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Poetry Corner: FALLING MEN

Introducing a new series of poems by Julian Matthews. Julian is a writer and Pushcart-nominated poet published in The American Journal of Poetry, Autumn Sky Poetry Daily, Borderless Journal, Beltway Poetry Quarterly, Dream Catcher Magazine,  Live Encounters Magazine, Lothlorien Poetry Journal and The New Verse News, among others. He is a mixed-race minority from Malaysia and lived in Ipoh for seven years. Currently based in Petaling Jaya, he is a media trainer and consultant for senior management of multinationals on Effective Media Relations, Social Media and Crisis Communications. He was formerly a journalist with The Star and Nikkei Business Publications Inc


By Julian Matthews

The news clip came with a warning
A crossed-out eye icon: “Sensitive content.
The video may show violent or graphic content”
They needed to freeze-frame it and circle the blur
distant figures in red as if to say:
Here be human beings

Once again it’s proven that men can’t fly
In Kabul or Saigon or New York
The lesson of Icarus is Greek to us all,
even to the literate
History repeated, men defeated

Pilots, like leaders, can destroy, or save the day
It’s all perspective. It’s either a cape, or another caper
No escape for the escapee
No refuge for the refugee
But there are no heroes here, just the quiet desperation
of silhouettes in mid-air, human beings
now crumpled, nameless bodies on the tarmac

A host on a Zoom open mic once welcomed me
as a poet from the “Far East”
I suppose it could have been worse.
He could have said Oriental or Third World
Or used the blanket term Asian
Maybe I should embrace the fact I am not just from a single nation but am continental –
“more expensive, better engineered, luxury branded”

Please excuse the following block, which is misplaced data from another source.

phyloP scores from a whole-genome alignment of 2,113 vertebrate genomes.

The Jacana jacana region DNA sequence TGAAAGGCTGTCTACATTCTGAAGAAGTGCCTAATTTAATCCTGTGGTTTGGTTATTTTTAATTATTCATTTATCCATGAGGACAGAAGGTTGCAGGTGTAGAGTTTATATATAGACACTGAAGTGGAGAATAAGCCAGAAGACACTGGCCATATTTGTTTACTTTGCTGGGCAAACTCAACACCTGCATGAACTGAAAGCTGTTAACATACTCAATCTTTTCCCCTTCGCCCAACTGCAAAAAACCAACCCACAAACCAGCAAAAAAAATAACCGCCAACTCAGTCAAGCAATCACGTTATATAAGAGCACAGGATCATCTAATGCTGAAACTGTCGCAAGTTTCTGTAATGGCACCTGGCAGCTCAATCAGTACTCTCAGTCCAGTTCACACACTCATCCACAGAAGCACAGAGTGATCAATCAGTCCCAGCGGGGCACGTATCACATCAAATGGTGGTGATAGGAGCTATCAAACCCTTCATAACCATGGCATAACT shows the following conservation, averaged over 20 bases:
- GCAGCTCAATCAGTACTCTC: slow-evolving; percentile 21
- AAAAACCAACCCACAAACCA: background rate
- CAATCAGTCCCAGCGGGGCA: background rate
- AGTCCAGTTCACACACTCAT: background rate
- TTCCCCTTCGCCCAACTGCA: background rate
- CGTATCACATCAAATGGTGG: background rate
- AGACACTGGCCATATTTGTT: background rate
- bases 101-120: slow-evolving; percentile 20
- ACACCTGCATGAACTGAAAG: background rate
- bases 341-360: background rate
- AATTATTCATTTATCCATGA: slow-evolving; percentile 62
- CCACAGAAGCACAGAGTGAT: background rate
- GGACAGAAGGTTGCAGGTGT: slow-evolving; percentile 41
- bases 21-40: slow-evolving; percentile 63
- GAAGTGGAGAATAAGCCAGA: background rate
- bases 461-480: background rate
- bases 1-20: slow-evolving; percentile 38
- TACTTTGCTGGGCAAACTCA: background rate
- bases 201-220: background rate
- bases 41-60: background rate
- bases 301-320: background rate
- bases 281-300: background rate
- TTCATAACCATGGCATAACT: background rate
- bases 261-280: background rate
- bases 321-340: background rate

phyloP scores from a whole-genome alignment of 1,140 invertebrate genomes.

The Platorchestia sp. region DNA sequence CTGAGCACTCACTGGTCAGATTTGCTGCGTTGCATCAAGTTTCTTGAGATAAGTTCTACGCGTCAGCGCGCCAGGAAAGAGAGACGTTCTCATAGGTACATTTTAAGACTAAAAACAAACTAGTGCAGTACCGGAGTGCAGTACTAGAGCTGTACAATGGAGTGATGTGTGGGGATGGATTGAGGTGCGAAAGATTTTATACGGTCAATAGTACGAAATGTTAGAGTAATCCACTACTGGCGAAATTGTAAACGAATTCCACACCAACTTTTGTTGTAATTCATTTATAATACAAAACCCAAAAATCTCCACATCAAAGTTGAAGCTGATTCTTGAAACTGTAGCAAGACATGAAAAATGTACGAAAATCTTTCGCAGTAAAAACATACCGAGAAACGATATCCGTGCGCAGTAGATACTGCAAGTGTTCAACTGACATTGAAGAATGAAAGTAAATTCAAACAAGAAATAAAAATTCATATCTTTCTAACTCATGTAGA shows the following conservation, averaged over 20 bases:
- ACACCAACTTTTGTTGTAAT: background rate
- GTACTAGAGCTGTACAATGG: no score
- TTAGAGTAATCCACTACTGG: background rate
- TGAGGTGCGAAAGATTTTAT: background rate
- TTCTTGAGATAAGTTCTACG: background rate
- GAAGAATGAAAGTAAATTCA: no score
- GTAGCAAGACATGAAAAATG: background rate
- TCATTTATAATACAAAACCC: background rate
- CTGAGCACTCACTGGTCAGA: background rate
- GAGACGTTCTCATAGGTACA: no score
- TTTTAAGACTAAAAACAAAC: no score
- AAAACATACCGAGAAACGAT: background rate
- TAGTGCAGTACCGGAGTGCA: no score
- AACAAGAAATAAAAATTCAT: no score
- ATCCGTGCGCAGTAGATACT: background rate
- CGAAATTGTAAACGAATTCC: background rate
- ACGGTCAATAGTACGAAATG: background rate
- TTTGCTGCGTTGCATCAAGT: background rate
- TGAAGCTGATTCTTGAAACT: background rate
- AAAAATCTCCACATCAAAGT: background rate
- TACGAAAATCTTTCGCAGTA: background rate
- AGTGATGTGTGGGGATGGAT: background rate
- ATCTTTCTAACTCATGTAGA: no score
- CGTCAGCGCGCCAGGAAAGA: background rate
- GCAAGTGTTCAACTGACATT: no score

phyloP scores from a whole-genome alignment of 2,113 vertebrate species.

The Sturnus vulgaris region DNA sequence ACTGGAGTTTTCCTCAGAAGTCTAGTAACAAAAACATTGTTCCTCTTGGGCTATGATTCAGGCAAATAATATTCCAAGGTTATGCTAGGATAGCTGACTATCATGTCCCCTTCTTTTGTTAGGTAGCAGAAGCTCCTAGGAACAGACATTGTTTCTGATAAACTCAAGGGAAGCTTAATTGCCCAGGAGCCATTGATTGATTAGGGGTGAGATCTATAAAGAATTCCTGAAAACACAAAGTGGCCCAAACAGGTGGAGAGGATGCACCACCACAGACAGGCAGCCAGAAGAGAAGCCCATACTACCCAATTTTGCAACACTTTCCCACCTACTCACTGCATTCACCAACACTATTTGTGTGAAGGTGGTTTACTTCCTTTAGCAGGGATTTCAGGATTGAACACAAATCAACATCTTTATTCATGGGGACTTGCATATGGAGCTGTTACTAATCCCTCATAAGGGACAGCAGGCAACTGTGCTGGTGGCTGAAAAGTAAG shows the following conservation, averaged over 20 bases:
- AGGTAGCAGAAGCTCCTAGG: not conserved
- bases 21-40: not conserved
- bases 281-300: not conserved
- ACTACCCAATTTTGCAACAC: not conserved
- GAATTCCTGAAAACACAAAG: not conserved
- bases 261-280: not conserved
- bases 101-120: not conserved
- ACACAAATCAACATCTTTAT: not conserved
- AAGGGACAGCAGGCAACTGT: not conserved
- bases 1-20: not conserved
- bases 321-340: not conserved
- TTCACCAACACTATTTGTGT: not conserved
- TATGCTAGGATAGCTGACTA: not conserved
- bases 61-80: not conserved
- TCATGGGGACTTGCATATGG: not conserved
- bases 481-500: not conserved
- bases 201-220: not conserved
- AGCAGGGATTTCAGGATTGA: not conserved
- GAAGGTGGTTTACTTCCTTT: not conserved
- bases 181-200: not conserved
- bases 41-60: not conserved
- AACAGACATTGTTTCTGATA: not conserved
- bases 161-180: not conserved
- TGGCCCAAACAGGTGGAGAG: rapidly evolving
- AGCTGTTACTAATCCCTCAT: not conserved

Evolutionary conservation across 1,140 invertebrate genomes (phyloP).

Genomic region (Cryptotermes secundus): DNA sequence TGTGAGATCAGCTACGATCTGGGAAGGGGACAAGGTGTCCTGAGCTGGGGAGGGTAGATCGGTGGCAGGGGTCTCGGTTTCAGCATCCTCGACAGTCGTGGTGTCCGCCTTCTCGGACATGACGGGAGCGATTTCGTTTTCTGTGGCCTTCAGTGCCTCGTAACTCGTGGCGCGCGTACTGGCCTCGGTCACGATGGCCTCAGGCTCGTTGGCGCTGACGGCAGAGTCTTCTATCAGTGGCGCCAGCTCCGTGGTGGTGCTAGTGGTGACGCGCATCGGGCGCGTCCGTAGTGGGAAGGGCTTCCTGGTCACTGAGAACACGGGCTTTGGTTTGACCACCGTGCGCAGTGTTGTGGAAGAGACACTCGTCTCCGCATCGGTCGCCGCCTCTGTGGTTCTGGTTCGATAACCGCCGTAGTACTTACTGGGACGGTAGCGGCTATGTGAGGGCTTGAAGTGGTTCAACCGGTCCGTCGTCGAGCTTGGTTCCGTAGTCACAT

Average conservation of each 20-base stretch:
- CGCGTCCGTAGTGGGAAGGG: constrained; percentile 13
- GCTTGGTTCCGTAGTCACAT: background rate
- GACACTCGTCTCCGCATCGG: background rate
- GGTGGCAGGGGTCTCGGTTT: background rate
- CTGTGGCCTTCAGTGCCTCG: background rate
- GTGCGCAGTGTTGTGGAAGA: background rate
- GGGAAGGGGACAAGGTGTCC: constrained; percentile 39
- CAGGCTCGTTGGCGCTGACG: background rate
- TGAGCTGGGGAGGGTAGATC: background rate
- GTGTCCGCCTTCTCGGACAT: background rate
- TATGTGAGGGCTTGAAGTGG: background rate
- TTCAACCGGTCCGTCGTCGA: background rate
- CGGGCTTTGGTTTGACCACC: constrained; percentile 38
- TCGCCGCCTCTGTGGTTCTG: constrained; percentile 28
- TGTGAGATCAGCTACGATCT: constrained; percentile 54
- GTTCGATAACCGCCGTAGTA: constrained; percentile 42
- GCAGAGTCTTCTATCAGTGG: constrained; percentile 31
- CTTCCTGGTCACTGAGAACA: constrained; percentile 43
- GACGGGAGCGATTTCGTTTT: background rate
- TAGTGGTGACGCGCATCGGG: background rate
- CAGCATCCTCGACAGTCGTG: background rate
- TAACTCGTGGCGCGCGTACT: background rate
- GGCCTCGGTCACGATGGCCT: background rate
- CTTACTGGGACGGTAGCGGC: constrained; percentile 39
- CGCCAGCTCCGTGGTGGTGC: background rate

But Asian nor African aren’t terms associated with “continental” are they?
Better a continent than incontinent, I say

I am reminded of the photo of The Falling Man of 9/11,
the sharp, focused outline of another human being
in mid-air against the stark backdrop of black and white vertical lines
of the soon-to-collapse Twin Towers
Uncertainty of who he was still hangs in the air
They say he may have been a staff at Windows
of the World, a restaurant in the North Tower

The body was never found
Amid the ash and ashen all is grey
Sometimes the lens of red, white and blue is blurry, unfocused
We know how we got here, we just don’t know how we’re gonna leave
It’s all perspective. There are no heroes here.

We look out through our own windows of the world now
We zoom in and zoom out, muting and unmuting each other,
depending on who’s the host, the pilot, the leader
Sometimes the meetings are recorded, sometimes not
Sometimes people are focused, clear
Sometimes they are blur, or cracking up
Sometimes they are quiet, grieving
Sometimes people fall off the screen
And are never heard of again

In the virtual world, it’s easy to click “Leave” and just go
In the real world, leaving always comes with a price

Note: This was in reaction to United States Armed Forces pulling out of Afghanistan on Aug 30, 2021


First published in The American Journal of Poetry, USA, Jan 2022.

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